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$5M Settlement In Death Of Black MD Teen Pinned Down By Police

Three towns on Maryland’s Eastern Shore agreed to pay $5 million to the family of a Black teenager who was killed in an encounter with police officers in 2018. The announcement of a partial settlement in the federal lawsuit brought by the family of Anton Black came nearly four years after Black, a 19-year-old former star high school athlete with a nascent modeling career, died after being restrained by three police officers, who held him face down for about six minutes, pinning his shoulder, legs and arms. The towns agreed to make changes in how their police train officers, to prevent similar deaths, the New York Times reports.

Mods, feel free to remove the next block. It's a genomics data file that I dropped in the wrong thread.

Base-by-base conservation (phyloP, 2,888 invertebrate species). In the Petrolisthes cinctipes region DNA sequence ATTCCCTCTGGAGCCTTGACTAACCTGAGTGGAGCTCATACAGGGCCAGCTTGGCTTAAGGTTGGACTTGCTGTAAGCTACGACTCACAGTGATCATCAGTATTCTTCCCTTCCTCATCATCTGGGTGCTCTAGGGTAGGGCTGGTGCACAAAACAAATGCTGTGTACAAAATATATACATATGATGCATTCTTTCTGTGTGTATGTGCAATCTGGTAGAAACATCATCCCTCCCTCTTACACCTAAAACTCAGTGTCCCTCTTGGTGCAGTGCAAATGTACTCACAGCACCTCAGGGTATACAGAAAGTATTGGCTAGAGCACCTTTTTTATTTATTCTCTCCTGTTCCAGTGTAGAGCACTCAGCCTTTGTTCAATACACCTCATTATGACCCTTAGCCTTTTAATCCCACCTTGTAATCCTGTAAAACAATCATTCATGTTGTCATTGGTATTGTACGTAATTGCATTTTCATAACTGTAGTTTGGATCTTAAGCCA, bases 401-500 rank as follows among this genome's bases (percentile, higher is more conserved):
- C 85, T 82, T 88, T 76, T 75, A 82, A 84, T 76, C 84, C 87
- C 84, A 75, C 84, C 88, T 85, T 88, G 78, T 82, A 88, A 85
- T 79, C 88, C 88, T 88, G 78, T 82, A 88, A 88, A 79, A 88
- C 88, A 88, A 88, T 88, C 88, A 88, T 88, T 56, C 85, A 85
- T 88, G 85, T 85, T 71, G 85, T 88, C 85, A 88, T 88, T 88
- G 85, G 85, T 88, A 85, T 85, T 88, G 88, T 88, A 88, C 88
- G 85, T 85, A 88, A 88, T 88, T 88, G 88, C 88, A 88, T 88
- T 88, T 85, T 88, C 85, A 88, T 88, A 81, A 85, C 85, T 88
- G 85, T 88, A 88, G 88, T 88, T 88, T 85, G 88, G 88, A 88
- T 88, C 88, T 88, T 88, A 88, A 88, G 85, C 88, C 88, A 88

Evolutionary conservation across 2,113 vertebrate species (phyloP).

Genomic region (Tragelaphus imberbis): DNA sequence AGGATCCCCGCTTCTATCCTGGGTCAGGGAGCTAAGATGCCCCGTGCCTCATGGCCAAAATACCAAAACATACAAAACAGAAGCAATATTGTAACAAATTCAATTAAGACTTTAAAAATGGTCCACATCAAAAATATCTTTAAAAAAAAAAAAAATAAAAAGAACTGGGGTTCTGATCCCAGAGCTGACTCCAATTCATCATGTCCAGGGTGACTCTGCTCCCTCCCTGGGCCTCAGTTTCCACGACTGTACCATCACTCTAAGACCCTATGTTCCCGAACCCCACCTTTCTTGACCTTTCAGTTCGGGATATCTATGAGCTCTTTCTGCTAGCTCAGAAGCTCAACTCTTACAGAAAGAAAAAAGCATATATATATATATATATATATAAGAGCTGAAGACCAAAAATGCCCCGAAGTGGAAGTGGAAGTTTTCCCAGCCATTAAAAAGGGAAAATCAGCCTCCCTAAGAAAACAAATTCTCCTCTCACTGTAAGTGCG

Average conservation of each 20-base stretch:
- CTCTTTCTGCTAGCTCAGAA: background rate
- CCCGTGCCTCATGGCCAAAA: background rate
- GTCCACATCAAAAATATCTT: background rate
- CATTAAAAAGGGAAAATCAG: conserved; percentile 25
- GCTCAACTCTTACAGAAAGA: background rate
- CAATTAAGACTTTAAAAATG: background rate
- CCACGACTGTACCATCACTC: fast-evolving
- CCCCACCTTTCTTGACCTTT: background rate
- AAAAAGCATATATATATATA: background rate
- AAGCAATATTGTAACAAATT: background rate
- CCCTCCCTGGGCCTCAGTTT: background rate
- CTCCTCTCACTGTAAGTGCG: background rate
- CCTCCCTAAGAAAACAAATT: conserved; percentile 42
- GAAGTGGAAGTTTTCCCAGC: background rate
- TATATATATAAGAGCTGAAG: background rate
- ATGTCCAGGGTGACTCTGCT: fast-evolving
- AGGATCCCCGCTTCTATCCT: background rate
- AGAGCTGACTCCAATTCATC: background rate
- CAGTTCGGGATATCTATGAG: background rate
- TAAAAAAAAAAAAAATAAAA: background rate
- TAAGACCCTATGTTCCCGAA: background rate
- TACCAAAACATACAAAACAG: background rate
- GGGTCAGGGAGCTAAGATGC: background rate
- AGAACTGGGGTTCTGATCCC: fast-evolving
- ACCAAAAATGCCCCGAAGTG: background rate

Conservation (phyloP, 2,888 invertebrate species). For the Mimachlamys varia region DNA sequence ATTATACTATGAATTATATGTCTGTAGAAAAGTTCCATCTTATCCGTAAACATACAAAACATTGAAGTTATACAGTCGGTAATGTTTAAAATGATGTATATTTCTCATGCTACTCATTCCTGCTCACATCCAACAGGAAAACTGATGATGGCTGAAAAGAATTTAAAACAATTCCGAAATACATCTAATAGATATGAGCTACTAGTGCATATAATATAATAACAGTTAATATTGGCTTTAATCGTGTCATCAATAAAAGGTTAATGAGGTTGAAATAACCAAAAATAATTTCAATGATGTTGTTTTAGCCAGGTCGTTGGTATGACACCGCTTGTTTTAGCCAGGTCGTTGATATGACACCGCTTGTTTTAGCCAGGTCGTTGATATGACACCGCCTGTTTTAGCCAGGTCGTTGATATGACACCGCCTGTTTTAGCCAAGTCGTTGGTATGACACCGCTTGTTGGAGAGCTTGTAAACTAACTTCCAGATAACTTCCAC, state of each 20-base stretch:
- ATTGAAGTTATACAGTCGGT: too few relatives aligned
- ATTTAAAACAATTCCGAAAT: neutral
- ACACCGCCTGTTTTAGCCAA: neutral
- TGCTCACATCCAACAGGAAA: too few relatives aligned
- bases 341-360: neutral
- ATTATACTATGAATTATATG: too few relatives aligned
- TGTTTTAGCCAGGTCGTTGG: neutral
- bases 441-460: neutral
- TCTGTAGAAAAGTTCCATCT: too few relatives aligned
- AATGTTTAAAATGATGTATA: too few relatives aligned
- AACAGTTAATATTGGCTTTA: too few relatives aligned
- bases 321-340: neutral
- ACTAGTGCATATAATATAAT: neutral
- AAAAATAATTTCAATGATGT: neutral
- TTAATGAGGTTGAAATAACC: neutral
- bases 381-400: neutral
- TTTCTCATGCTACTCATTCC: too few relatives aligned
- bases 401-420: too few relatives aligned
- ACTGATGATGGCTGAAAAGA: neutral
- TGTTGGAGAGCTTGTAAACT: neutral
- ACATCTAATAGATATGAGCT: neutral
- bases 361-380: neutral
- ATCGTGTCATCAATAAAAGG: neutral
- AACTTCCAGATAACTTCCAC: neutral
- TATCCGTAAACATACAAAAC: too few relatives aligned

Black’s death drew comparisons to the May 2020 killing of George Floyd, who was pinned to the ground under the knee of Derek Chauvin, a white former Minneapolis police officer, for more than nine minutes. When local prosecutors did not pursue charges, Black’s family filed a lawsuit arguing that police officers — all of whom were white — from the towns of Centreville, Greensboro and Ridgely had used excessive force on Sept. 15, 2018. The lawsuit also contended that the officers tried to cover up an unjustified killing by claiming that Black was under the influence of marijuana laced with another drug and had exhibited “superhuman” strength. An autopsy report by the state’s medical examiner blamed congenital heart abnormalities for Mr. Black’s death and classified the death as an accident, saying there was no evidence that the police officers’ actions had played a role. Litigation by Black's family against the medical examiner’s office is continuing.


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